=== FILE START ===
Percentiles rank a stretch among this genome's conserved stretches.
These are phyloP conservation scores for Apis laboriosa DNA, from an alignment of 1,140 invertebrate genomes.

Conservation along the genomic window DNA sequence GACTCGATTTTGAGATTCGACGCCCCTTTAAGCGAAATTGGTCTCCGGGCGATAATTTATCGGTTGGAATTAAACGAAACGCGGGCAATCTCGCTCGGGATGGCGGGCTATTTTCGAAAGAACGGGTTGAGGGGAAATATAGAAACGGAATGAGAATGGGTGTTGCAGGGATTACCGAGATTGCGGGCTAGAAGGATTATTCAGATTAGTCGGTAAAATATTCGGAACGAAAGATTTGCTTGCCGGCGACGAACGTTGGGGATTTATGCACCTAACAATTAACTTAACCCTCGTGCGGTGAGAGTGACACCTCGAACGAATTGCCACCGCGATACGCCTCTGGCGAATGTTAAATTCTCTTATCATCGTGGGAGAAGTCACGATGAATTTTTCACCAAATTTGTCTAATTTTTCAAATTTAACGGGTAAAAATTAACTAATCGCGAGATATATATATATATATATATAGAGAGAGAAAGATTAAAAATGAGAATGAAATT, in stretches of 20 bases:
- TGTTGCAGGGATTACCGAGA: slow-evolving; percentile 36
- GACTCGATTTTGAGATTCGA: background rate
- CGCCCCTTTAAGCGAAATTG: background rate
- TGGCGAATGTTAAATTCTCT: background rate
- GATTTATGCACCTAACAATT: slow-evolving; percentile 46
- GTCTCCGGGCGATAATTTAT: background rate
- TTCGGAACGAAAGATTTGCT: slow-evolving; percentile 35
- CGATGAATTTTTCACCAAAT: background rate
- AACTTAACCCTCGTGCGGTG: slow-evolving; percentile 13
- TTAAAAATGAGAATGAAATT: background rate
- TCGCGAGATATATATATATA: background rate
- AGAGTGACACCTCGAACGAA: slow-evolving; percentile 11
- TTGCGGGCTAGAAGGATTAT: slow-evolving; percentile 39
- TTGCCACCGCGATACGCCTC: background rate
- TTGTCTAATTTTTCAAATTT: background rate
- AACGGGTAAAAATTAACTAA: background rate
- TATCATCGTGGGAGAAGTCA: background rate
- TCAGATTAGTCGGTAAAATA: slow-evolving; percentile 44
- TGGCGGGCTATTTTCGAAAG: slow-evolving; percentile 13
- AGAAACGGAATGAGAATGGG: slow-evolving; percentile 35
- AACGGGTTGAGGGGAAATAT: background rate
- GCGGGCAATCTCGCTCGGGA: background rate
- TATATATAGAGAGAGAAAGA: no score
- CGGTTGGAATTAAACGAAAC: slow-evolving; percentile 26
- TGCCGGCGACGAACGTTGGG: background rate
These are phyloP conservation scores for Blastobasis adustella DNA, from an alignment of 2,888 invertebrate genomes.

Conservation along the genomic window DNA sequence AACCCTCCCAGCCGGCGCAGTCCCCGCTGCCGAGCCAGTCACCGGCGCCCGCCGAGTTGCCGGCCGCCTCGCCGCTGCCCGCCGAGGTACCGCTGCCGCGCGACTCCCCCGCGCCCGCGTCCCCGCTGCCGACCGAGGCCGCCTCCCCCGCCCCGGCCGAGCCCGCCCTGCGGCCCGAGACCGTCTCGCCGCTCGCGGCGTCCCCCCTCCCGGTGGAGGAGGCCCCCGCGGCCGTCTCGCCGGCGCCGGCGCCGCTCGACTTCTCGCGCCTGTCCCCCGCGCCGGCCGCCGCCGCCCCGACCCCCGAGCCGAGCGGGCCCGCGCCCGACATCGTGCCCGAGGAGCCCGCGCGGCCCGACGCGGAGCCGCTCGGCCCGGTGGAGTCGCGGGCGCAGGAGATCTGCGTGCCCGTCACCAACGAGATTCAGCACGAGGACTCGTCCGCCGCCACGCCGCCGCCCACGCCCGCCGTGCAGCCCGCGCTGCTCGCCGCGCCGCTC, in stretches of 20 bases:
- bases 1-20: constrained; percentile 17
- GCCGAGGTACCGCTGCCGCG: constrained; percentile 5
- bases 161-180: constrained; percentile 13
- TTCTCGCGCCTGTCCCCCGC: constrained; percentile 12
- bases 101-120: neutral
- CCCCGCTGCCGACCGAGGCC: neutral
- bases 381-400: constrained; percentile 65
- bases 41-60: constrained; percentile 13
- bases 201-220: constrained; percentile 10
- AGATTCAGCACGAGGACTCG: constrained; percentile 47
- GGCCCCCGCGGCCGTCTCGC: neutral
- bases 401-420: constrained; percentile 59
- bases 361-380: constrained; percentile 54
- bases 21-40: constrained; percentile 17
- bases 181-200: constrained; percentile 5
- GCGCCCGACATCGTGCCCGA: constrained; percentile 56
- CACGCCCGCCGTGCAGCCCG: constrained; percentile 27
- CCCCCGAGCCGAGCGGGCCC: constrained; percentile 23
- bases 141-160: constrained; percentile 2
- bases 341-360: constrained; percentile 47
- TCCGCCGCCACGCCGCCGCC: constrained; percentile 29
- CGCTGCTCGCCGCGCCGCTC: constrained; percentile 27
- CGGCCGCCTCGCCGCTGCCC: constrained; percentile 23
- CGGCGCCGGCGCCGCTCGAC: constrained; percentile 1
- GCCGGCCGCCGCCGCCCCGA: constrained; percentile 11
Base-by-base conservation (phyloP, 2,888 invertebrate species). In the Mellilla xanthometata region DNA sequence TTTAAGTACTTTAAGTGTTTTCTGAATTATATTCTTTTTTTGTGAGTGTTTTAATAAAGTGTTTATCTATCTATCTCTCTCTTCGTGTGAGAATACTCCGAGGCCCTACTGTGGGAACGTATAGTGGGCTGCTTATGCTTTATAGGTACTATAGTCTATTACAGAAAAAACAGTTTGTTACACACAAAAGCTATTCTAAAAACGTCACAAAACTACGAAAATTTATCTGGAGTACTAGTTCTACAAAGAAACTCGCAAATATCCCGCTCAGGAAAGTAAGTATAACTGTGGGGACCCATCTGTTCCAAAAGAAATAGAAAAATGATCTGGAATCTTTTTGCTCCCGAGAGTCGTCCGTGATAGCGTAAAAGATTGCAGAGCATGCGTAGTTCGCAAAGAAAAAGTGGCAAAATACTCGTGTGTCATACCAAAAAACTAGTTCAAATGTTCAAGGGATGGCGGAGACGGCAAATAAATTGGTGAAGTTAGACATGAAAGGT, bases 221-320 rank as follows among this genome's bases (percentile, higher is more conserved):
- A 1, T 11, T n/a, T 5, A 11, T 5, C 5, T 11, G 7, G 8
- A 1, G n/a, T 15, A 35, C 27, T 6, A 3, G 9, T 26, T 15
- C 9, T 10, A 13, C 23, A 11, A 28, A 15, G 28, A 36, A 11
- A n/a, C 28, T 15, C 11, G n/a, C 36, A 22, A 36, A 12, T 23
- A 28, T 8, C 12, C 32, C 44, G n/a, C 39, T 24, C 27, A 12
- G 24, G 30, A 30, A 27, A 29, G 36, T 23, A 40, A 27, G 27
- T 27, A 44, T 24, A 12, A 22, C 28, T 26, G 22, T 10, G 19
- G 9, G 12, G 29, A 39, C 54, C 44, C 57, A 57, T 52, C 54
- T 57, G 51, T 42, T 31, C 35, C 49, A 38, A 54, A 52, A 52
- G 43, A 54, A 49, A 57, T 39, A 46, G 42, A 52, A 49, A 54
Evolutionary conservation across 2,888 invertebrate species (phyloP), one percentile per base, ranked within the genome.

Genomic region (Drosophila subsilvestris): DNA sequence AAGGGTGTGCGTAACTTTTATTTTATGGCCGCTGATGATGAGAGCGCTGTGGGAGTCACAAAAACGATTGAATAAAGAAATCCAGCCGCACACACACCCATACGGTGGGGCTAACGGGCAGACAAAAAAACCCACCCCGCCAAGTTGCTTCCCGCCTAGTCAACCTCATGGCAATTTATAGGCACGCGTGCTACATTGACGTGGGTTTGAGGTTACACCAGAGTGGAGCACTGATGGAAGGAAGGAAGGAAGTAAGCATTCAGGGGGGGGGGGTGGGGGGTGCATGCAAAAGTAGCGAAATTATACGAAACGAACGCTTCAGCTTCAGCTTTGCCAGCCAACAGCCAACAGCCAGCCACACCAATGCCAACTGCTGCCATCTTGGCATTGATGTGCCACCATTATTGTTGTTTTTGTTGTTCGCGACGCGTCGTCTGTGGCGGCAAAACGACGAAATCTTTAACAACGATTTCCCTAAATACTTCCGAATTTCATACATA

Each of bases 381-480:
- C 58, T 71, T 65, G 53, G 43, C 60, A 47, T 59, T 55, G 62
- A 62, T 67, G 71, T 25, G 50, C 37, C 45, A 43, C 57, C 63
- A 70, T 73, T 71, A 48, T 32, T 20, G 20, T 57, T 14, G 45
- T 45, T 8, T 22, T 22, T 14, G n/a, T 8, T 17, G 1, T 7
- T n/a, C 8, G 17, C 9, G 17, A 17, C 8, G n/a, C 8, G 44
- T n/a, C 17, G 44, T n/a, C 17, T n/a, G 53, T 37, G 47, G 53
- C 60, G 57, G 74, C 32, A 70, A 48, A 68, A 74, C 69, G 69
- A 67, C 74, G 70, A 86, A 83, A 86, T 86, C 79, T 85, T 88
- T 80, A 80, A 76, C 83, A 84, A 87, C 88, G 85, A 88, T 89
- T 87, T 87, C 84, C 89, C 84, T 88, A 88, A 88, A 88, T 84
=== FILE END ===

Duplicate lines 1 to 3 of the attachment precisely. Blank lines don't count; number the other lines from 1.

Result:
Percentiles rank a stretch among this genome's conserved stretches.
These are phyloP conservation scores for Apis laboriosa DNA, from an alignment of 1,140 invertebrate genomes.

Conservation along the genomic window DNA sequence GACTCGATTTTGAGATTCGACGCCCCTTTAAGCGAAATTGGTCTCCGGGCGATAATTTATCGGTTGGAATTAAACGAAACGCGGGCAATCTCGCTCGGGATGGCGGGCTATTTTCGAAAGAACGGGTTGAGGGGAAATATAGAAACGGAATGAGAATGGGTGTTGCAGGGATTACCGAGATTGCGGGCTAGAAGGATTATTCAGATTAGTCGGTAAAATATTCGGAACGAAAGATTTGCTTGCCGGCGACGAACGTTGGGGATTTATGCACCTAACAATTAACTTAACCCTCGTGCGGTGAGAGTGACACCTCGAACGAATTGCCACCGCGATACGCCTCTGGCGAATGTTAAATTCTCTTATCATCGTGGGAGAAGTCACGATGAATTTTTCACCAAATTTGTCTAATTTTTCAAATTTAACGGGTAAAAATTAACTAATCGCGAGATATATATATATATATATATAGAGAGAGAAAGATTAAAAATGAGAATGAAATT, in stretches of 20 bases: